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Katy Naples-Mitchell

  • Parole In Massachusetts: Free To Go, But Not To Leave

    July 8, 2020

    Nearly 10 years ago, Wilfred Dacier was told he would be a free man. But for Dacier, now 63, his view continued to be a little corner of the town of Gardner that changed only with the seasons. The positive vote he received from the Massachusetts Parole Board in 2010 did not result in his release from the North Central Correctional Institution. That’s nominally because Dacier has been diagnosed with schizoaffective disorder, and the parole board made his release conditional upon him moving to a secure facility run by the state Department of Mental Health, which repeatedly declined to give him housing. But Dacier’s incarceration for nearly a decade after being granted parole offers us Exhibit A of why many say the Massachusetts Parole Board is ripe for reform...That Dacier remained in prison at all after being granted parole, let alone for most of a decade, is “crazy,” says Joel Thompson, a managing attorney at the Harvard Prison Legal Assistance Project at Harvard Law School, who represents Dacier. “In 2010 you paroled him, and the only thing he has messed up since then is failing to get DMH to take him. Why aren’t we just hashing out a release plan together?” Dacier’s situation is not unusual, say prisoners’ rights advocates, citing both the parole board’s treatment of mentally ill prisoners and long delays in making decisions and releasing people to the community...Another prisoner, Richard Crowell, took his concerns that he was being refused parole because of a disabling brain injury to the Massachusetts Supreme Judicial Court — and won...Crowell, now in his late 70s, went before the board again in October 2018. His lawyer, John Fitzpatrick, a supervising attorney at the Harvard Prison Legal Assistance Project, said in early June that “Richard remains in prison, largely, if not solely, because he is brain damaged and the state can’t figure out what else to do with him.” The parole board notified Crowell last week that he has been approved for release...Katy Naples-Mitchell, a legal fellow with the Charles Hamilton Houston Institute for Race and Justice at Harvard Law School, says problems with the parole board, and oversight from the governor, are “antithetical to public health, community safety, good governance, and second chances.” She says this is particularly troubling for people of color who disproportionately populate the system. “The failure to hold commutation hearings for hundreds of pending petitions is a dereliction of duty,” she says, “and one of many ways in which the parole board actively perpetuates structural racism.”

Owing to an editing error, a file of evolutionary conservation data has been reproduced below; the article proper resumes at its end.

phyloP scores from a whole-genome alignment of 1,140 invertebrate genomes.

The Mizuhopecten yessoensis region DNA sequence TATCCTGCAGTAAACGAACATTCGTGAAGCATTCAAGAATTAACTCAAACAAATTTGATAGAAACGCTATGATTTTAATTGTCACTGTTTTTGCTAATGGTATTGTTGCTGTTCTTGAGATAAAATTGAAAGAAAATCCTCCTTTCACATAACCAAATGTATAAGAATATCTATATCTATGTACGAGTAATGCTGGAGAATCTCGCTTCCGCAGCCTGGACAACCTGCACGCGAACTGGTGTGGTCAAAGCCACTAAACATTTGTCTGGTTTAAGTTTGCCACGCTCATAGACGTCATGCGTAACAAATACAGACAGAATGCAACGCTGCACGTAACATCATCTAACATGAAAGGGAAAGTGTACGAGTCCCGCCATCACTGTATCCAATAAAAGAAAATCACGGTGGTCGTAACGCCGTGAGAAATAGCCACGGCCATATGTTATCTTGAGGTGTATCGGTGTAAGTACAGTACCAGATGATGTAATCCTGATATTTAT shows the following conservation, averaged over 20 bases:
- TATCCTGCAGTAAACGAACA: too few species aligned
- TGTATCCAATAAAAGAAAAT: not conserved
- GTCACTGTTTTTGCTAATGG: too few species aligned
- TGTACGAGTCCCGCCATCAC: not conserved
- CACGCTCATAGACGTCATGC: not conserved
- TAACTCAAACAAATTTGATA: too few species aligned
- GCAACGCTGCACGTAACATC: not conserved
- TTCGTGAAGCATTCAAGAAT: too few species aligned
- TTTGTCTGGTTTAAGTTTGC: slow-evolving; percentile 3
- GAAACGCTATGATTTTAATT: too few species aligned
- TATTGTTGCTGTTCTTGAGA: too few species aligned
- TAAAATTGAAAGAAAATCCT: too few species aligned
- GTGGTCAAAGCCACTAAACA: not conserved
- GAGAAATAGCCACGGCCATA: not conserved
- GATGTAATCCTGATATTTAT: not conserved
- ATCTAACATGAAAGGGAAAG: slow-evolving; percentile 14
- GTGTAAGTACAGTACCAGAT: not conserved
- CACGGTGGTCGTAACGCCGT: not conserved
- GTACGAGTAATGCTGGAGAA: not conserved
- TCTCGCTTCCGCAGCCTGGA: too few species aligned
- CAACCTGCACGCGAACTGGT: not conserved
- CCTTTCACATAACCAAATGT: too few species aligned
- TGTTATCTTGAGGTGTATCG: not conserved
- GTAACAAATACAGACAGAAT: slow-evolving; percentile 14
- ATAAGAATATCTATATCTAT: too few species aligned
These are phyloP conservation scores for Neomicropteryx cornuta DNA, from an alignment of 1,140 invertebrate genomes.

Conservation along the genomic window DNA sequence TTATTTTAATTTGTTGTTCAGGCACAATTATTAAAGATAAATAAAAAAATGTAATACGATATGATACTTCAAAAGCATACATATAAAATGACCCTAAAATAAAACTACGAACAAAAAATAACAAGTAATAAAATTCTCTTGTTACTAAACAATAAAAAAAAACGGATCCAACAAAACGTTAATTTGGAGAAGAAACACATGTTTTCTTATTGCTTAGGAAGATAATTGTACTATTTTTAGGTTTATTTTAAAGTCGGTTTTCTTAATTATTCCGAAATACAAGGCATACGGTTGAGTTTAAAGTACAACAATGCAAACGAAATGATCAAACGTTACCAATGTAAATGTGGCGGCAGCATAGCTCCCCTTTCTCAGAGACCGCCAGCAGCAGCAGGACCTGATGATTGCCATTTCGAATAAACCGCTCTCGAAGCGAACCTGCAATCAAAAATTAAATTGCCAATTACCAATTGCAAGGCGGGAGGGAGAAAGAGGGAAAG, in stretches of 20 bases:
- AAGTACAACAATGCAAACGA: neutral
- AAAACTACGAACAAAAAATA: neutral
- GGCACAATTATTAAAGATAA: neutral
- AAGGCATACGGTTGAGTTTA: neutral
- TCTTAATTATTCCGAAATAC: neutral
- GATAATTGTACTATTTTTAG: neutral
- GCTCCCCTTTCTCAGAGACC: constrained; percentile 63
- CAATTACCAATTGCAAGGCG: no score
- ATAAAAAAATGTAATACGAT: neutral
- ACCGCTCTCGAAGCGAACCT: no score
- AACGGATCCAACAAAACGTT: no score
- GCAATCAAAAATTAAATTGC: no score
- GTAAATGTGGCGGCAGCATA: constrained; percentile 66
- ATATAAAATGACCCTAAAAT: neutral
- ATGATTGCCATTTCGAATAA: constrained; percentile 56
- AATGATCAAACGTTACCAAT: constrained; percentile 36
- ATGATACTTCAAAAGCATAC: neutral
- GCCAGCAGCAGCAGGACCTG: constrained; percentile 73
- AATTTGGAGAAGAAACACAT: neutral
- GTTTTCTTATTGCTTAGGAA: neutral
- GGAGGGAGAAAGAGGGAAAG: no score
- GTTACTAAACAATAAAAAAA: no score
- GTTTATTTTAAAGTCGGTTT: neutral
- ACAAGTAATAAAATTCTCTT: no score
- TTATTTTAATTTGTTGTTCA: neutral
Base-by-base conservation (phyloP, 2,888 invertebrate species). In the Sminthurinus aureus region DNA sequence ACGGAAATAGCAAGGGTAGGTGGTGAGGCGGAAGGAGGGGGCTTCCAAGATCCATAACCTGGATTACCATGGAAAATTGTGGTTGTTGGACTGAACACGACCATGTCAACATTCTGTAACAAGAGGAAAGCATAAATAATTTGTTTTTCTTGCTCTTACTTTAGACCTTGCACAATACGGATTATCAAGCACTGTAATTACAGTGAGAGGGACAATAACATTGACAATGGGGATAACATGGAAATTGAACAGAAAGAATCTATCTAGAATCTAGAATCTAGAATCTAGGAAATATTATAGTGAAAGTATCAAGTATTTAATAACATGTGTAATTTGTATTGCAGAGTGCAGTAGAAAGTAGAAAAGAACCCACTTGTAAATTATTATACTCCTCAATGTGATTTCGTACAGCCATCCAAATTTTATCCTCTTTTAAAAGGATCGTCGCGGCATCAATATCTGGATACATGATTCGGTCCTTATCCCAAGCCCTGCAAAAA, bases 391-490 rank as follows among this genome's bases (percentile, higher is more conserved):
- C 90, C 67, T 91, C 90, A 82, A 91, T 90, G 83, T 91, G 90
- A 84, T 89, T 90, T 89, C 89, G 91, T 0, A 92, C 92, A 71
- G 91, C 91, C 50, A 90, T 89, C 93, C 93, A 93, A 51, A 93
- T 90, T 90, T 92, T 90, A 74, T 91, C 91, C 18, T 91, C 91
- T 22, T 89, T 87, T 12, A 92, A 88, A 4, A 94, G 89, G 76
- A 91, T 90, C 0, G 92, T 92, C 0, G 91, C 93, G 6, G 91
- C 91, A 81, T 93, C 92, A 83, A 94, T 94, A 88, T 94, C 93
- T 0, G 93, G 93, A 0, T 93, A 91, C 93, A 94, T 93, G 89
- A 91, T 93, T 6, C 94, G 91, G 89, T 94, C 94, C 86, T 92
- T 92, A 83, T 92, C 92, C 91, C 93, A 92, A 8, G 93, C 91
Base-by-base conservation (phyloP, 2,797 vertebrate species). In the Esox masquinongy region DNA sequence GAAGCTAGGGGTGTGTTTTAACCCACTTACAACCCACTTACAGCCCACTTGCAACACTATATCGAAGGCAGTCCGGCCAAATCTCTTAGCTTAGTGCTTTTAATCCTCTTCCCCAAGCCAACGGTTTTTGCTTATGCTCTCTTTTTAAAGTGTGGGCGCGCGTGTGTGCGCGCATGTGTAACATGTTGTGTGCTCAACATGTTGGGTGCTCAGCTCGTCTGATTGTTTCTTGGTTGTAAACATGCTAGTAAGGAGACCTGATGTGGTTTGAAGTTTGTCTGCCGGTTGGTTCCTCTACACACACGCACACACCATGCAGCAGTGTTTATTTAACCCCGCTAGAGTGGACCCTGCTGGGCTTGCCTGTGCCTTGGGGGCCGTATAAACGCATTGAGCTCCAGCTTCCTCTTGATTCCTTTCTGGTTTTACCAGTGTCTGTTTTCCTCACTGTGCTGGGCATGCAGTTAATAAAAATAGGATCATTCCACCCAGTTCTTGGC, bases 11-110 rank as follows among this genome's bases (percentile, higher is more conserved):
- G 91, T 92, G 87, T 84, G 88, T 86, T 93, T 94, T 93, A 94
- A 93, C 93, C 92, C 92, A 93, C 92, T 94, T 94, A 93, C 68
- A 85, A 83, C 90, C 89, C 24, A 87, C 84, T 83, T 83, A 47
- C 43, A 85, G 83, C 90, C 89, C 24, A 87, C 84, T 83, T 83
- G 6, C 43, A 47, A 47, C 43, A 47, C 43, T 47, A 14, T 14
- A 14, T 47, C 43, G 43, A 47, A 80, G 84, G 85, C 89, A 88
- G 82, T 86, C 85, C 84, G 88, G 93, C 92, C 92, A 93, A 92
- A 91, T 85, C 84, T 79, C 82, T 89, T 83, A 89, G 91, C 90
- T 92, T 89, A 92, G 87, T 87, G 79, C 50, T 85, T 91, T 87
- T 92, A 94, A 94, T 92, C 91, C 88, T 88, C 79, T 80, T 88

• First County Jail Inmate Dies Of COVID Complications

    May 1, 2020

    A prisoner in the Middleton House of Correction become Massachusetts' first county jail inmate to die of COVID-related causes, heightening concerns among advocates that not enough is being done to reduce incarcerated populations, test inmates or prevent the spread in the state penal system. Essex County Sheriff Kevin Coppinger said Thursday that the 41-year-old prisoner died Wednesday, was one of 60 in his facilities to have tested positive for the virus. The prisoner — whose name was not released — had other health issues and had been incarcerated in the jail since Feb. 18, county officials said...Mostly, advocates hope to see the governor and state Parole Board do more to release prisoners. In early April the state Supreme Judicial Court ruled that inmates who are awaiting trial and not charged with certain violent, serious offenses can seek release with a presumption that they we will be let go unless they are considered to be an “unreasonable danger” or a flight risk. The court also urged the state Department of Correction and the Parole Board to expedite parole hearings and increase the release of prisoners already approved for parole and those nearing the end of their sentences. Since then, there have been 654 prisoners released pursuant to the ruling, according to the ACLU data tracker. Only 15 of those were released from the state prison system. Katy Naples-Mitchell, a legal fellow at the Charles Hamilton Houston Institute for Race and Justice at Harvard Law School, says she’s watching the number of cases rise with concern. “We are watching a pretty rapidly moving disaster,’’ she said. “It’s impossible to contain a virus like this inside.”